Top 10 best museums to visit in Paris
Paris is without a doubt a museum-lovers dream city. There are over 130 museums in Paris, with one dedicated to just about any subject imaginable from Impressionist art to the city sewers.
You’ve been to the Louvre, but what else does Paris have to offer in terms of museums? The answer is, quite a lot! Here’s a local’s guide to the top 10 best museums to visit in Paris.
1. Musée d’Orsay
While easily one of Paris’ most famous museums, I find that the Musée d’Orsay is often overlooked. Everyone seems to be clambering to see the Louvre, when the real gem lies just across the river Seine!
The Musée d’Orsay is enormous, and believe it or not, this gorgeous Beaux-Arts building wasn’t always a museum. Actually, the Musée d’Orsay was originally a train station built in 1900. It was one of Paris’ most important railways stations until 1986 when it was transformed into a museum.
This museum focuses on mostly French art dating from 1848-1914, and has a whopping 5 floors of it! There are 4,000 artworks on display at all times, and if you’re a fan of Impressionists, you won’t want to skip Musée d’Orsay. Here you can spot Van Gogh’s self portraits and Manet’s Dejeuner sur l’Herbe. And not to mention dozens of works by Monet, Cézane and Poussin.
musée d’orsay – 1 Rue de la Légion d’Honneur, 75007 Paris
open tuessday – sunday 9:30AM//6PM
metro station: solferino
2. Musée de la Vie Romantique
Situated in Paris’ 9th district, the Musée de la Vie Romantique is just at the foot of Montmartre. This museum is set in a charming 19th-century villa. And I’d say the place quite lives up to its name.
Focusing on fine and romantic art, the museum has a collection of sculptures, paintings and other works on display. The common theme is romance and the romantic period though many different artists are represented.
My favorite aspect of this Parisian museum is actually outside. The courtyard is framed with tall, shady trees and delightfully overgrown flowers. There’s a lovely café set in the garden space; the perfect spot for a date!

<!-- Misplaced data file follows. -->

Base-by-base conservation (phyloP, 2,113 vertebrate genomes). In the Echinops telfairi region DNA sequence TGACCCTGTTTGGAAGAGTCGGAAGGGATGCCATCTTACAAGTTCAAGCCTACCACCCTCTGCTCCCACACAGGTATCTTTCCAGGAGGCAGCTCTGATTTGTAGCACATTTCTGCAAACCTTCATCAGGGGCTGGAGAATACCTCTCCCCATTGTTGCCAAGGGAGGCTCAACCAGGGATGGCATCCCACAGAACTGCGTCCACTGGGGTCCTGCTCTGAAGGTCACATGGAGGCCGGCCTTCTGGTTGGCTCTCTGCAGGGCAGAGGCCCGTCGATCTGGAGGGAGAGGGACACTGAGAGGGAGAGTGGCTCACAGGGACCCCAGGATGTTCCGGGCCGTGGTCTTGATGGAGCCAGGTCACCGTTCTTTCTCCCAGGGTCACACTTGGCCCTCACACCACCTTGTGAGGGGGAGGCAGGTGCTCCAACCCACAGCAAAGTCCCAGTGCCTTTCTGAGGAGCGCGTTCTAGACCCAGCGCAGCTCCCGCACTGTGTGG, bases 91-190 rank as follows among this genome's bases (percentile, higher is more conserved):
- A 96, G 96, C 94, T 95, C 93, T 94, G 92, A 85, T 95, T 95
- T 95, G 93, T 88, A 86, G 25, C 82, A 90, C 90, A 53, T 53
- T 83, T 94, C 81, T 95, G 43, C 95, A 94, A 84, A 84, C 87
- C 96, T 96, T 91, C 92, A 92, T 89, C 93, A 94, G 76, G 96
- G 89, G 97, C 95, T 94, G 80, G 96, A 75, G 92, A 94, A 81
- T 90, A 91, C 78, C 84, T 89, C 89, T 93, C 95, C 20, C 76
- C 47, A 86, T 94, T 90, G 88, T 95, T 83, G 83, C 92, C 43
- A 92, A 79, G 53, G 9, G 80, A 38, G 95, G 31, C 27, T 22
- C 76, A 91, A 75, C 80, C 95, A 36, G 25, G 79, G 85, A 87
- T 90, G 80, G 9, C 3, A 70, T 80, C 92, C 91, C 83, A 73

musée de la vie romantique – 16 Rue Chaptal, 75009 Paris
open tuesday – sunday 10AM//6PM
metro station: blanche
3. Musée de Cluny
Now the Musée de Cluny is one of the most surprising museums you can visit in Paris. Located in the heart of the Latin Quarter, this museum is dedicated to art and history from the Middle Ages. So if you want to see ancient tapestries, sculptures and artifacts dating back to Medieval times, this is the place!
Actually, the museum itself resembles a castle, which is impressive in the middle of Paris. And the building is actually situated on ancient Gallo-Roman baths dating back six thousand years!
The baths were a major part of ancient Lutetia (the old Roman name for Paris) and were situated on what is now the Boulevard Saint-Germain and Boulevard Saint-Michel. You can visit the old thermal baths either on a guided tour or on your own. Either way it’s pretty crazy to imagine bathing in what are now some of the city’s busiest streets!
musée de cluny – 28 Rue du Sommerard, 75005 Paris
open wednesday – monday 9:15AM//5:45PM
metro station: cluny la sorbonne
4. Centre Pompidou
Well, if you’ve spent any time in the Marais, you’ve probably seen the Centre Pompidou. Thanks to the colorful pipes and air vents, this modern art museum is hard to miss. And actually, it’s one of Paris’ more iconic monuments.
The Centre Pompidou, or Beaubourg for Parisians, actually boasts the largest collection of modern art in Europe! The complex is multi functional, so it’s not just a museum. The space includes floors of modern art, a library, a bookshop, café, a cinema, and even a rooftop restaurant (with a gorgeous view of Paris, I might add). In terms of art, you can see some of Andy Warhol’s more famous works here, as well as a solid collection of Roy Lichtenstein pieces.
centre pompidou – Place Georges-Pompidou, 75004 Paris
open wednesday – monday 11AM//9PM
metro station: rambuteau
5. Palais de Tokyo
If you’re into contemporary art, you’ll want to make sure and squeeze in a visit to the Palais de Tokyo. Overlooking the Eiffel Tower in Paris’ 16th arrondissement, the Palais de Tokyo is a unique exhibition space. And not to mention, a haven for modern artists. The Palais is meant to be provoking, a self-described anti-museum in a classical Parisian palace. Now there’s something a little different.